.- During the 4th National Catholic Prayer breakfast, both the Apostolic Nuncio to the United States, Archbishop Pietro Sambi, and the Archbishop of Washington DC, Donald Wuerl, stressed the need to bring a strong Catholic witness to the public square.
The event, held at the Washington Hilton, gathered more than 2,500 Catholics, including such Bishops Paul Loverde of Arlington, Virginia and Robert Morlino of Madison, Wisconsin. Also in attendance were Supreme Court Chief Justice John Roberts and Justice Samuel Alito, Secretary of Veterans Affairs Jim Nicholson, and Congressman Chris Smith (R-NJ).
“Catholics need three things to provide an effective witness to their faiths in the Catholic square,” Archbishop Sambi said. “Catholics in the US need first and foremost, a clear identity of who they are.”
“Second, they need a strong sense of belonging… belonging to a community that nurtures and supports all its members,” the Apostolic Nuncio continued.
“Third, they need certain exceptional qualities: exceptional spiritual, personal, family and community qualities because, being a minority, they have to make an impact based on excellence more than numbers.”
The Archbishop of Washington started his speech recalling that the United Stated was founded by persons who believed in personal freedom, but also in “the sovereignty of God and God’s law in our personal and societal life.”
After briefly recounting the religious foundations of the United States – from the Mayflower Compact to the Declaration of Independence - Archbishop Wuerl recalled that the cornerstone of the American experience is “our deep-seated conviction that we have inalienable rights from ‘the Laws of Nature and Nature’s God.’”
For us, he added, “the understanding of God’s law at work and discernable through our rational nature also finds resonance in the Catechism of the Catholic Church which speaks not only of the foundational nature of the natural moral law but describes the commandments themselves as privileged expressions of the natural law.”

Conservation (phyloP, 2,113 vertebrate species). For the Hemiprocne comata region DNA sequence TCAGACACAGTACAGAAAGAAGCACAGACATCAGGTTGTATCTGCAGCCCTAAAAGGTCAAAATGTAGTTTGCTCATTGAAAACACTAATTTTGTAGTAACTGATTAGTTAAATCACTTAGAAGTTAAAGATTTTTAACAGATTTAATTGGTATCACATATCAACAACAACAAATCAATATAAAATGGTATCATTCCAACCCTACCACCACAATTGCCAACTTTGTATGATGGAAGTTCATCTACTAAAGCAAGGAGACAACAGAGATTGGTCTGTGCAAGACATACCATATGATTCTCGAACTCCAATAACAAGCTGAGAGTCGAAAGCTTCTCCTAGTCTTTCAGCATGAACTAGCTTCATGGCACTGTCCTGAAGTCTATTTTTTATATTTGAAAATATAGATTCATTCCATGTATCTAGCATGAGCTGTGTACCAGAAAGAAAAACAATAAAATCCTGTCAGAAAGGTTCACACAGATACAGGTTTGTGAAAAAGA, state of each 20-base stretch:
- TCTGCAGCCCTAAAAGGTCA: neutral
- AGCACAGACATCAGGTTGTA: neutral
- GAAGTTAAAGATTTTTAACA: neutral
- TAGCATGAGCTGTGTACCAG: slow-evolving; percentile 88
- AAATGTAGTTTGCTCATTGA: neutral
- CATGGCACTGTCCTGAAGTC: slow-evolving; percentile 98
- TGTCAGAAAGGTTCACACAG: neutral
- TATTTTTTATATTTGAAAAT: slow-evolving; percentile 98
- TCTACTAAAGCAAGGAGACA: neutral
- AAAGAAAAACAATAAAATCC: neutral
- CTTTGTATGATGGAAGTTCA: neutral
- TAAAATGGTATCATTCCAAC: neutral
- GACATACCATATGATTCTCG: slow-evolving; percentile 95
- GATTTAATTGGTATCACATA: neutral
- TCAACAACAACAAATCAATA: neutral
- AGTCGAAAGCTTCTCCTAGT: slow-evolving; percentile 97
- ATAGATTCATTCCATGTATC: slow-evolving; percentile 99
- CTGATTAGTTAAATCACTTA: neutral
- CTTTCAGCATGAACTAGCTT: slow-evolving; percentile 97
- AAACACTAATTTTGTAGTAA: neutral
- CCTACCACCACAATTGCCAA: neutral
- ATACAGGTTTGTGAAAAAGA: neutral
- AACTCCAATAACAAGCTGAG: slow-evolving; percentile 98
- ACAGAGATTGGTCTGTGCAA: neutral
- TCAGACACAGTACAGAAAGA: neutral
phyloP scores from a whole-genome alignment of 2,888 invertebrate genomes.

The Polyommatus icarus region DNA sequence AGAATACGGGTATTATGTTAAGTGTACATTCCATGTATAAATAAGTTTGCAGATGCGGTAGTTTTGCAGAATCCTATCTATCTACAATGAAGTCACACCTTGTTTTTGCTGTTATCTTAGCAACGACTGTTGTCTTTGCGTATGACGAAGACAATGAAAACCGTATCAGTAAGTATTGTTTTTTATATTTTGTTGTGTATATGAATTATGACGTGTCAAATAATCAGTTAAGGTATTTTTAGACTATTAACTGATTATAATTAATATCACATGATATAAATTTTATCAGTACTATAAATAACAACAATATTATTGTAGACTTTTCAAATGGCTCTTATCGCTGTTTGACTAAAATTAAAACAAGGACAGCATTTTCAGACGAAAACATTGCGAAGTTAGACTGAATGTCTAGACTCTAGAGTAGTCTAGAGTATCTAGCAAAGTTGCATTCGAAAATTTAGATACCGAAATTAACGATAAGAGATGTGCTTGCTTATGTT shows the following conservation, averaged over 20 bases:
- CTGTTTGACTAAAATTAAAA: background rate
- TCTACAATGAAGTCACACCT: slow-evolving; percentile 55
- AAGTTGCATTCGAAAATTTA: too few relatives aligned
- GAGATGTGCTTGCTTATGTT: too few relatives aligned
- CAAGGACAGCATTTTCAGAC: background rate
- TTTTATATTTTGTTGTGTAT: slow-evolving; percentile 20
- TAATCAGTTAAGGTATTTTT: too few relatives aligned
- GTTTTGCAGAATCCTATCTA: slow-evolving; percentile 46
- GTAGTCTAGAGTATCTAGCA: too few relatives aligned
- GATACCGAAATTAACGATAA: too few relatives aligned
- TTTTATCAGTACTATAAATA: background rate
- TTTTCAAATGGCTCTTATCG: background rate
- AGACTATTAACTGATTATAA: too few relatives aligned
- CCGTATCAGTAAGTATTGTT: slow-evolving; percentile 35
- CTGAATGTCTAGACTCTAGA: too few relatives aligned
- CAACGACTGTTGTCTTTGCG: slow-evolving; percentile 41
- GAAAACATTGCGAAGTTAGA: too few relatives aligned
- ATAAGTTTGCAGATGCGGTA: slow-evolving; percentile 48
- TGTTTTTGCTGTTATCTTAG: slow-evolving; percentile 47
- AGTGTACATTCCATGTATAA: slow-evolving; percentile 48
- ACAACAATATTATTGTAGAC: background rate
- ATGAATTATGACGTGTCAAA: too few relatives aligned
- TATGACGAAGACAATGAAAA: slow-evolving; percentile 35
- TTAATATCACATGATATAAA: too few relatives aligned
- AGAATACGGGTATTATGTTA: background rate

“As Catholics we also look to our Church for guidance that can only come from God. We believe that the teaching of the Church represents for us an opening on to the wisdom of God,” the Archbishop of Washington said.
He also recalled the decisive role Catholics played in the 1930’s in shaping the country’s system of social justice inspired in the Social Doctrine of the Church.
“Today,” Wuerl said, “our struggle is to achieve the same success using Pope John Paul II’s encyclical, Evangelium Vitae, and the Church’s teaching tradition on the dignity of life in the defense of unborn human life.”
The archbishop challenged today’s Catholic Americans to think of what the generations 100 years from now will say about “our success or failure in defending the dignity of the human person, from its conception to its natural end, according to the teachings of the Church.”
“Religious faith has played and continues to play a significant role in promoting social justice issues as it does in defending all innocent human life,” Wuerl said. “We simply cannot put aside all of this conviction of how we live and make important decisions and still be who we are as Catholics and as heirs to the American dream of personal freedom, faith and the common good.”
After referring to current issues of moral conflict between science and the dignity of human life and the separation of religious conviction from the public life, the archbishop concluded, “What marks the current moment is deepening awareness of both the importance of what we do as people of faith and the significance of what we bring to our nation.”
“Looking to the future of our great country, we should do so with hope, confidence and enthusiasm, knowing that we bring something to the effort to build a good and just society and that no one else can. We share the wisdom and love of God.”